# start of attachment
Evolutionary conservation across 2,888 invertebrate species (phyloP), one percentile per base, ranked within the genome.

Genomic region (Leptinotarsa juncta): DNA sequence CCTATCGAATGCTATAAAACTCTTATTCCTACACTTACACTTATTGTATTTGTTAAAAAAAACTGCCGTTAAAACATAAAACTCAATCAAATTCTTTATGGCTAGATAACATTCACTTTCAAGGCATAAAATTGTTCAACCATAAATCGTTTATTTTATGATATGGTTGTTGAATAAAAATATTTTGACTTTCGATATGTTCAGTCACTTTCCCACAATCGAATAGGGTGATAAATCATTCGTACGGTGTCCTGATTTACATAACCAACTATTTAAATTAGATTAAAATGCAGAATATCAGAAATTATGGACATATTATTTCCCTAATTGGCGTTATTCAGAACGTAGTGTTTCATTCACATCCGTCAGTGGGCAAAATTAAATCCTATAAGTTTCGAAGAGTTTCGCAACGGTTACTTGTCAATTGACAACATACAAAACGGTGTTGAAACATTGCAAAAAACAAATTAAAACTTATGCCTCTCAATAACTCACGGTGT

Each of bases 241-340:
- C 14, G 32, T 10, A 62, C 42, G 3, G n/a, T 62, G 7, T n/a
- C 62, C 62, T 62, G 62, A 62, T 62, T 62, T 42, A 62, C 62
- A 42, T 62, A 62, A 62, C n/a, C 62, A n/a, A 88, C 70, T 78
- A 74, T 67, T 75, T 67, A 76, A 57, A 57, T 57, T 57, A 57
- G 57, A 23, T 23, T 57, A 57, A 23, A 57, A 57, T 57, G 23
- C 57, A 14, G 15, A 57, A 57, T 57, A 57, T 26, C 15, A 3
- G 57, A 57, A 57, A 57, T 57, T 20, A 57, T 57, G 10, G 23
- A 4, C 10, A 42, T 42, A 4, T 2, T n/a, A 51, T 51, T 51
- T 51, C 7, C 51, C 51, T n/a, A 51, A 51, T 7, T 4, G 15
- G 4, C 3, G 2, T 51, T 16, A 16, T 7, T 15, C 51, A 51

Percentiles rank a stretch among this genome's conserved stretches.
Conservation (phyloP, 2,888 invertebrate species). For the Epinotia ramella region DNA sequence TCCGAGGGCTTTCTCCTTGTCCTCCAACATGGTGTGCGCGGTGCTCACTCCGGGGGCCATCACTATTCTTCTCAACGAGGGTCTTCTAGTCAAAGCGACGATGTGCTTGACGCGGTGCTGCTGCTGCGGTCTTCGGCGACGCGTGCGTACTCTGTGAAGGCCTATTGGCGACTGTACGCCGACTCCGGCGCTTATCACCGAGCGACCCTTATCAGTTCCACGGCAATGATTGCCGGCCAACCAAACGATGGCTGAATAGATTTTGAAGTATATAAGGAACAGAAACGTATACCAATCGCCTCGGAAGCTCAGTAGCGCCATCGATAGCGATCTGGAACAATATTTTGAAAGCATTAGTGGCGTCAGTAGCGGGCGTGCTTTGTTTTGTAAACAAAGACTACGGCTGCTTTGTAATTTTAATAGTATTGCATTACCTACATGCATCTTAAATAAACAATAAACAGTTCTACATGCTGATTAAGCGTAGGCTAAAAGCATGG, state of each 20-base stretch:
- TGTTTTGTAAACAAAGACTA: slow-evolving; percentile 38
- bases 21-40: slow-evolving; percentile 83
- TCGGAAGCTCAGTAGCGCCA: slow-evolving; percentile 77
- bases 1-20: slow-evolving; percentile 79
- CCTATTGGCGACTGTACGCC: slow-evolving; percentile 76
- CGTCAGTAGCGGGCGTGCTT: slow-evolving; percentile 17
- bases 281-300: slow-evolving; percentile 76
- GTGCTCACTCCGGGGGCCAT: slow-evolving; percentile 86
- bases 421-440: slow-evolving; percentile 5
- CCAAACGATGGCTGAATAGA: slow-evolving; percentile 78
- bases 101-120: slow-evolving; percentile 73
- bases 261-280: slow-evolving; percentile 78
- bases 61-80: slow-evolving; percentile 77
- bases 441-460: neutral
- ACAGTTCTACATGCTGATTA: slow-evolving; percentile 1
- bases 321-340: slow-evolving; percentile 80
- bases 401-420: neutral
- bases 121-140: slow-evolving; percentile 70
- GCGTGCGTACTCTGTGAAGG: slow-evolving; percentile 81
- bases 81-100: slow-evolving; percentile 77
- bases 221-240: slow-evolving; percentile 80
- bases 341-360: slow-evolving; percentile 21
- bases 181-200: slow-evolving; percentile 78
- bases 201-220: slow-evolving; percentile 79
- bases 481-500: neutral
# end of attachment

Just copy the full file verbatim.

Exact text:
Evolutionary conservation across 2,888 invertebrate species (phyloP), one percentile per base, ranked within the genome.

Genomic region (Leptinotarsa juncta): DNA sequence CCTATCGAATGCTATAAAACTCTTATTCCTACACTTACACTTATTGTATTTGTTAAAAAAAACTGCCGTTAAAACATAAAACTCAATCAAATTCTTTATGGCTAGATAACATTCACTTTCAAGGCATAAAATTGTTCAACCATAAATCGTTTATTTTATGATATGGTTGTTGAATAAAAATATTTTGACTTTCGATATGTTCAGTCACTTTCCCACAATCGAATAGGGTGATAAATCATTCGTACGGTGTCCTGATTTACATAACCAACTATTTAAATTAGATTAAAATGCAGAATATCAGAAATTATGGACATATTATTTCCCTAATTGGCGTTATTCAGAACGTAGTGTTTCATTCACATCCGTCAGTGGGCAAAATTAAATCCTATAAGTTTCGAAGAGTTTCGCAACGGTTACTTGTCAATTGACAACATACAAAACGGTGTTGAAACATTGCAAAAAACAAATTAAAACTTATGCCTCTCAATAACTCACGGTGT

Each of bases 241-340:
- C 14, G 32, T 10, A 62, C 42, G 3, G n/a, T 62, G 7, T n/a
- C 62, C 62, T 62, G 62, A 62, T 62, T 62, T 42, A 62, C 62
- A 42, T 62, A 62, A 62, C n/a, C 62, A n/a, A 88, C 70, T 78
- A 74, T 67, T 75, T 67, A 76, A 57, A 57, T 57, T 57, A 57
- G 57, A 23, T 23, T 57, A 57, A 23, A 57, A 57, T 57, G 23
- C 57, A 14, G 15, A 57, A 57, T 57, A 57, T 26, C 15, A 3
- G 57, A 57, A 57, A 57, T 57, T 20, A 57, T 57, G 10, G 23
- A 4, C 10, A 42, T 42, A 4, T 2, T n/a, A 51, T 51, T 51
- T 51, C 7, C 51, C 51, T n/a, A 51, A 51, T 7, T 4, G 15
- G 4, C 3, G 2, T 51, T 16, A 16, T 7, T 15, C 51, A 51

Percentiles rank a stretch among this genome's conserved stretches.
Conservation (phyloP, 2,888 invertebrate species). For the Epinotia ramella region DNA sequence TCCGAGGGCTTTCTCCTTGTCCTCCAACATGGTGTGCGCGGTGCTCACTCCGGGGGCCATCACTATTCTTCTCAACGAGGGTCTTCTAGTCAAAGCGACGATGTGCTTGACGCGGTGCTGCTGCTGCGGTCTTCGGCGACGCGTGCGTACTCTGTGAAGGCCTATTGGCGACTGTACGCCGACTCCGGCGCTTATCACCGAGCGACCCTTATCAGTTCCACGGCAATGATTGCCGGCCAACCAAACGATGGCTGAATAGATTTTGAAGTATATAAGGAACAGAAACGTATACCAATCGCCTCGGAAGCTCAGTAGCGCCATCGATAGCGATCTGGAACAATATTTTGAAAGCATTAGTGGCGTCAGTAGCGGGCGTGCTTTGTTTTGTAAACAAAGACTACGGCTGCTTTGTAATTTTAATAGTATTGCATTACCTACATGCATCTTAAATAAACAATAAACAGTTCTACATGCTGATTAAGCGTAGGCTAAAAGCATGG, state of each 20-base stretch:
- TGTTTTGTAAACAAAGACTA: slow-evolving; percentile 38
- bases 21-40: slow-evolving; percentile 83
- TCGGAAGCTCAGTAGCGCCA: slow-evolving; percentile 77
- bases 1-20: slow-evolving; percentile 79
- CCTATTGGCGACTGTACGCC: slow-evolving; percentile 76
- CGTCAGTAGCGGGCGTGCTT: slow-evolving; percentile 17
- bases 281-300: slow-evolving; percentile 76
- GTGCTCACTCCGGGGGCCAT: slow-evolving; percentile 86
- bases 421-440: slow-evolving; percentile 5
- CCAAACGATGGCTGAATAGA: slow-evolving; percentile 78
- bases 101-120: slow-evolving; percentile 73
- bases 261-280: slow-evolving; percentile 78
- bases 61-80: slow-evolving; percentile 77
- bases 441-460: neutral
- ACAGTTCTACATGCTGATTA: slow-evolving; percentile 1
- bases 321-340: slow-evolving; percentile 80
- bases 401-420: neutral
- bases 121-140: slow-evolving; percentile 70
- GCGTGCGTACTCTGTGAAGG: slow-evolving; percentile 81
- bases 81-100: slow-evolving; percentile 77
- bases 221-240: slow-evolving; percentile 80
- bases 341-360: slow-evolving; percentile 21
- bases 181-200: slow-evolving; percentile 78
- bases 201-220: slow-evolving; percentile 79
- bases 481-500: neutral